The Almighty 3

pi7 copyThe power of 3.

Somewhere in our superstitious past, humans have transformed the lowly number 3 into a prophecy laden with mystery. “It happens in 3‘s”  is a phrase that has been linked to doom and destruction, to delight and daydreams. Random occurrences in nature suddenly have become gospel for everything from death to weather trends.

We devote a lot of energy to 3: 3 Stooges, 3 piece suit, 3 little pigs, 3 in the holy trinity, 3 ring notebook, 3 french hens.  It’s like 3 is conveniently small enough to be able to lump random acts into some semblance of fortune telling.

Now, there are perfectly good “other” numbers out there we can utilize. How about 4? There are 4 seasons, 4 suits of cards, 4 states of matter, 4 calling birds.  Or 7? (another man-made mystical number). There are 7 deadly sins, 7 days a week (except for the Beatles), 7 chakras, 7 layer salad, 7 swans a swimming. Or how about 246? 49? 15? (those are probably too long to spit out…)

Numbers are just that. Numbers. It takes a human mind to figure out there is some greater meaning in them.

Which brings me to today’s blog.
I am thinking about falling for that 3 “thing”.

Yesterday one of 3 dogs pooped on the bedroom side of the bedroom door. Then the washing machine took a dump, spilling water all down the hallway, dripping through the floor to downstairs. That’s 2.

Is there a time limit for 3‘s? I mean, do they follow each other hour-to-hour, day-to-day, week-to-week? I know there was a lot of brouhaha when David Bowie, Glen Frey, and Alan Rickman died one right after the other, although the truth was that is was really 8 days between the 3.

Back to my personal dilemma. Closer to home. Is there still doom for me on the horizon? Do I have to wait in purgatory for the proverbial “other shoe” to drop? Won’t 2 messes do?

I’ve got magical numbers for everything. 2’s: number of times I was in the hospital repairing son number 2; number of cats I own; number of running cars we have at one time. 5’s: age of my grandson; place settings at the table; number of pets I have (for now). Or how about 35? Number of year’s I’ve been married; number of unicorns and dragons in the stuffed animal basket. Or 8: my birthday is on the 8th, I’ve lived in 8 houses in my life; I ate 8 crackers with my cottage cheese at lunch.

See how silly numbers are? You can make them into anything you want. You can pick out a random order in anything, and make it fit what is going on with you at the moment.

If the other shoe is going to drop, it’s going to drop. No matter if there is one space or five spaces left in the sequence.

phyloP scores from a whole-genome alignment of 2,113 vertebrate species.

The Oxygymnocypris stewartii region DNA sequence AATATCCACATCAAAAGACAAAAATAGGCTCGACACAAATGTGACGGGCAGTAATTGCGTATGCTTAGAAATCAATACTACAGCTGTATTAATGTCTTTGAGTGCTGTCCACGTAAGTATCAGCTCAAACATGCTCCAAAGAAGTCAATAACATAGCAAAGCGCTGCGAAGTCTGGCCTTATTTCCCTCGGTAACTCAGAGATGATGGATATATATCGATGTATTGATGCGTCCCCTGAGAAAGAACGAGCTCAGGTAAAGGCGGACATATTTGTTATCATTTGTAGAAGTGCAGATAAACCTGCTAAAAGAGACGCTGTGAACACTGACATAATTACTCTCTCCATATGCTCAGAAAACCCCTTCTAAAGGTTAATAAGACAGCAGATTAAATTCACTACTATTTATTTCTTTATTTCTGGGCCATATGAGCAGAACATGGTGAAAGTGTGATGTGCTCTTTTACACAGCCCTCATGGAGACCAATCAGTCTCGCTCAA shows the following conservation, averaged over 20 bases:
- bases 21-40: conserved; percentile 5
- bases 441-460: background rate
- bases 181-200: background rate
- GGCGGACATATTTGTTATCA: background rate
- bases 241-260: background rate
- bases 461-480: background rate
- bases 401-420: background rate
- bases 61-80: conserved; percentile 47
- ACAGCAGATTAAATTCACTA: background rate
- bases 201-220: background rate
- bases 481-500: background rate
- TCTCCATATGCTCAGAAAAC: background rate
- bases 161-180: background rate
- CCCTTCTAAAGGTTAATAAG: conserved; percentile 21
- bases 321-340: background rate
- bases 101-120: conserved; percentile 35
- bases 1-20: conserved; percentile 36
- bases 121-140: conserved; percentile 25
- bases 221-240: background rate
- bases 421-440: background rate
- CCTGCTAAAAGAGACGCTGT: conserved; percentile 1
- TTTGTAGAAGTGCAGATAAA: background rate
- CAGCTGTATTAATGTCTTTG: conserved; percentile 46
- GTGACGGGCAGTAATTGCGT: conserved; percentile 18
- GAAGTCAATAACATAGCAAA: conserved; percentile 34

Maybe my number should be Pi — according to one website, there are 2,000,000,000,000,000+ numbers in one number…and they’re still working on it…

Get Past the Black Cat Thing

black-cat-946162872Let’s get this out of the way first.

I know this doesn’t apply to my readers, but get the message out:


Now that that’s over…

All Hallow’s Eve.

That magical time of the year that embraces too much candy, Midwest rain, and follow-up visits to the dentist. How can you not love a day like that?

According to, Halloween’s origins date back to the ancient Celtic festival of Samhain (pronounced sow-in). The Celts, who lived 2,000 years ago in the area that is now Ireland, the United Kingdom and northern France, celebrated their new year on November 1. This day marked the end of summer and the harvest and the beginning of the dark, cold winter, a time of year that was often associated with human death.

Okay, I see where the death part comes in. Cold weather, not much fire, working in the fields 18 hours a day — not a happy recipe for long life.

But then empty heads turned to black cats and witches and things they couldn’t explain. Black cats used to rule. They were held in high esteem in early Egyptian times, dating back as far as 3000 BC. I mean, who doesn’t know Bastet? bastet_statue

It wasn’t until  the middle-ages in Europe that the black cat’s rock star status started to go downhill as they began to be associated with so-called witches. The hysteria of witches practicing black magic had just hit Europe and alley cats were often cared for and fed by the poor lonely old ladies (funny how some things never change) later accused of witchery.

So all this nonsense of sacrificing black cats and dark magic and hibbery jibbery came from the fear of cat ladies. Can you imagine? Imagination is one thing, nonsense is another.

I say let’s take this ghostly, spooky, totally Americanized holiday and bring it back to its ancient roots in Egypt. You don’t have to like cats to respect them. Worship you cat. At least let him sit and type with you on your laptop. Embrace the millennium in which you exist and embrace life. Get rid of the fear of the hokus pokus associated with this really delightful celebration of candy and pumpkin pie and the Monster Mash. And knock the nonsense out of anyone who says different.

They say the border between worlds is thinnest at Samhain. I’m going to go out and check the communication between worlds tomorrow night.  Who knows? Maybe my mom will stop by. Or dad. Or my dog Rennie.  Maybe I can catch up on the gossip from the other side. Who’s hanging with who. Who’s doing the Irish Jig on the table and who’s sleeping under it. Who’s got the best bonies in the neighborhood. Which cat is hangin’ with which dog.

There’s always a story somewhere. Whether you’re looking for it or not, it’s there, waiting for you.  Find one this Halloween. Write it. Live it. Sing it.

Who knows — maybe your black cat will sing with you!